4. Eve Strange instead of Adam Strange...that's kinda clever. They're all pretty do you think of this stuff? Retcon Reject is cool but I'm not well-versed enough in continuity to pull that off.

    I like Rann 2 Mogo...but I'm not sure if enough people would get that.

    And I am only obsessed with DC, so that's fine.

    JJ Strange Kord...I think I'll use this as my secret identity from now on. :) Though you made a really close guess, JJ Strange & Kord (doesn't that almost sound like a law firm?) aren't quite my top three. The list keeps changing depending on how I'm feeling and as I discover new character, so it could be different three weeks from now, but as of now, my Top Ten Heroes are:

    1. Batman (I have to give him the top spot out of sentimentality...I grew up with the Tim Burton movies, and he was the one who got me reading comics.)
    2. J'onn J'onnz. (Powerful, compassionate, and under-appreciated.)
    3. Blue Beetle (Plucky comic relief, all heart, pure fun.)
    4. Adam Strange (Smart, devoted, resourceful.)
    5. Booster Gold (he's just like a big dumb shiny dog I can't hate.)
    6. Dr. Will Magnus & The Metal Men (hey, I got a weakness for loud suits...)
    7. The Flash (Barry Allen) (Another smart guy. And running real fast is just cool.)
    8. The Atom (small=adorable! Plus he's smart.)
    9. The Question (conspiracies, philosophy, and sarcasm.)
    10. The Phantom Stranger (The ultimate Man of Mystery.)
    11. Hal Jordan. (He just had to be on the list. His ego couldn't take it otherwise.)

  5. Nice top 10 but Batman doesn’t count. He’s on everybody’s top 10 list. But you knew that – you selected 11 for that reason. So, your top three actually reads:
    1. J’onn J’onnz
    2. Blue Beetle
    3. Adam Strange
    Therefore, JJ Strange Kord is the winning title? Score!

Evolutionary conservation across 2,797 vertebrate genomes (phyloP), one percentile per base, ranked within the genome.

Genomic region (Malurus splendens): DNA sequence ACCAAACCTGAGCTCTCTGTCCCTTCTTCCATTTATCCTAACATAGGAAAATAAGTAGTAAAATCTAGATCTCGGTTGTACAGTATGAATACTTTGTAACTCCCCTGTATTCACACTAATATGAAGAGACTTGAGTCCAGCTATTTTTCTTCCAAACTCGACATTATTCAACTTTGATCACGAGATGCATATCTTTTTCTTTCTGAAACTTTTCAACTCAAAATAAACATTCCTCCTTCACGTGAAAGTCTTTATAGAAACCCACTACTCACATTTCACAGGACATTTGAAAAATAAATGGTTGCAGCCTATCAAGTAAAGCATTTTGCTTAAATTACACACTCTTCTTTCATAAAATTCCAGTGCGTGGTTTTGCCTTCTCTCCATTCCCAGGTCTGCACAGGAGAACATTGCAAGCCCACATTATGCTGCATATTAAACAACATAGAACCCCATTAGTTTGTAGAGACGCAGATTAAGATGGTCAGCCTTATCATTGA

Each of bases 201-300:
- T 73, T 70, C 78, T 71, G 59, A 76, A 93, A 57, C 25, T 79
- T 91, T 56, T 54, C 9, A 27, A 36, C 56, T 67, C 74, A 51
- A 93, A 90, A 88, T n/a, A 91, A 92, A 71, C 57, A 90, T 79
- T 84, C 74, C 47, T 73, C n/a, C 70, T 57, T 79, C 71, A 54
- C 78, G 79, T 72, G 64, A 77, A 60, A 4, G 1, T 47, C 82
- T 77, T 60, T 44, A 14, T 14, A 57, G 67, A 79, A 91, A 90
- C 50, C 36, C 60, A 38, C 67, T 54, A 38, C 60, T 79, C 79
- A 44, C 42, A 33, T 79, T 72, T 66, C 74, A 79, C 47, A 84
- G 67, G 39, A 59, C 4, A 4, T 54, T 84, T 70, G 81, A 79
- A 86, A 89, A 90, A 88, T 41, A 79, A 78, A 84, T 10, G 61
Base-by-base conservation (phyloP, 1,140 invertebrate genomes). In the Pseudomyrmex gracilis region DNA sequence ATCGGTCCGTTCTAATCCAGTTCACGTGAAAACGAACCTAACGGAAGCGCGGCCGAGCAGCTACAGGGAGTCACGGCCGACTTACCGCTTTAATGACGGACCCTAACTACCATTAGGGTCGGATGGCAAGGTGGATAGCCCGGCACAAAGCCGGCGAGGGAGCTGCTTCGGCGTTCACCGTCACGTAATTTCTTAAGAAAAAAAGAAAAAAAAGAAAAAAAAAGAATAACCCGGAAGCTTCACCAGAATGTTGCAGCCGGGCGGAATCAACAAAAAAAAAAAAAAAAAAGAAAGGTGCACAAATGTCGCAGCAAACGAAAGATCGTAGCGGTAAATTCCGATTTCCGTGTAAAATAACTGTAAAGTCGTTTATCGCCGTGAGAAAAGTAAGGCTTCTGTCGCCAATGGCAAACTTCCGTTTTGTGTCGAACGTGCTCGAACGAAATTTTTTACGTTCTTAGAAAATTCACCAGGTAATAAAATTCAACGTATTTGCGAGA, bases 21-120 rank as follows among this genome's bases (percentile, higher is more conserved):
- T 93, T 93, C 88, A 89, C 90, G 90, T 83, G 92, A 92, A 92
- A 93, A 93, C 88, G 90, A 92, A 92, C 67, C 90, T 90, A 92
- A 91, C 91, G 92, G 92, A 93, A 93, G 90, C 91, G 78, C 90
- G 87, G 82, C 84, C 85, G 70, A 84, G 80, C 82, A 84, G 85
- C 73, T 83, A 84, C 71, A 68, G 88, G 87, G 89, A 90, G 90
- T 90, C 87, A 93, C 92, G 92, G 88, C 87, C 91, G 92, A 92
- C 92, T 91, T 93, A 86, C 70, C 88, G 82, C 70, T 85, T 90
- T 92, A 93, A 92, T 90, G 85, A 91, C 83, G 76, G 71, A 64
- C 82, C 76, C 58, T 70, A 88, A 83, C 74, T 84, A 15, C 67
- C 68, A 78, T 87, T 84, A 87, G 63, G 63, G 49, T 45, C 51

How I come up with this stuff? Practice, practice, practice...Seriously, I’m tapped into something weird and otherworldly that gives me this uncanny ability...Like right at this moment I was thinking about how I plot better than I write and...boom!...I’m thinking of a headline / banner for a non-existing comic (writing/scripting) blog, “You don’t get a hero to plot for you...You get a villain.” (This is heard in a creepy Ben Linus [from Lost] voice)

    Well, actually, I’m not that well-versed either, but when they mess with my favourite heroes...Retconreject is good enough to auction off, but wouldn’t it be great to give away if we found the perfect blogger. I imagine scenarios like the following: “DC’s not doing Ted Kord: Rebirh?! Retconreject, take them down hard...internet style!”

    Btw, I actually remember one of my other reworkings of Blue Beetle. Basically, it’s about Ted (not a hero but an engineer at the time) inheriting the estate of some DA Vinci / Milo Rambaldi-wannabe great grand uncle who was obsessed with attaining immortality. Once at the manor, he discovers that the estate is heavily in debt, but at the same time he can’t seem to discern what his ancestor bought with all his money. After stumbling upon a secret lab under the manor, he gets the answer: d.i.y. scientific research and unsuccessful research as far as Ted can discern from the scribbled lab notes he finds.

    However, it is also in this lab that he discovers that his great grand-uncle wasn’t the only one obsessed with immortality. No, it seems that it was somewhat of a family obsession. One of his ancestors believed that the only way to achieve immortality was to wear a beetle costume and do something truly great. Unfortunately, said ancestor’s idea of doing something great was pulling of art and artifact heists. In fact, he pulled of a major heist, but his beetle persona was never connected to the crime. "Beetle robber" met an untimely end soon after the robbery. Strangely enough, a reward is still being offered for the return of the items.

    After Ted dons the costume just to see if he can pull of the look, he discovers a cryptic clue sewn into the blue beetle costume as well as the eye lenses’ capability of revealing the invisible ink clues left all over the manor. At this stage in the story, Ted thinks that the reward could save the estate, so he pieces the clues together. The search leads him to the unexpectedly public location of the stolen items (the roof of a library or something similar), but he is interrupted by a stand-off between a super-villain (capable and likely to destroy the location and everyone inside) and Special Crimes Unit operatives. Ted has two options: One, continue hiding and let the location be destroyed along with the stolen items or, two, risk his life by using his position to get the drop on the villain. Hey, he's already wearing the costume underneath his coat. So, Ted kind of falls into being a hero.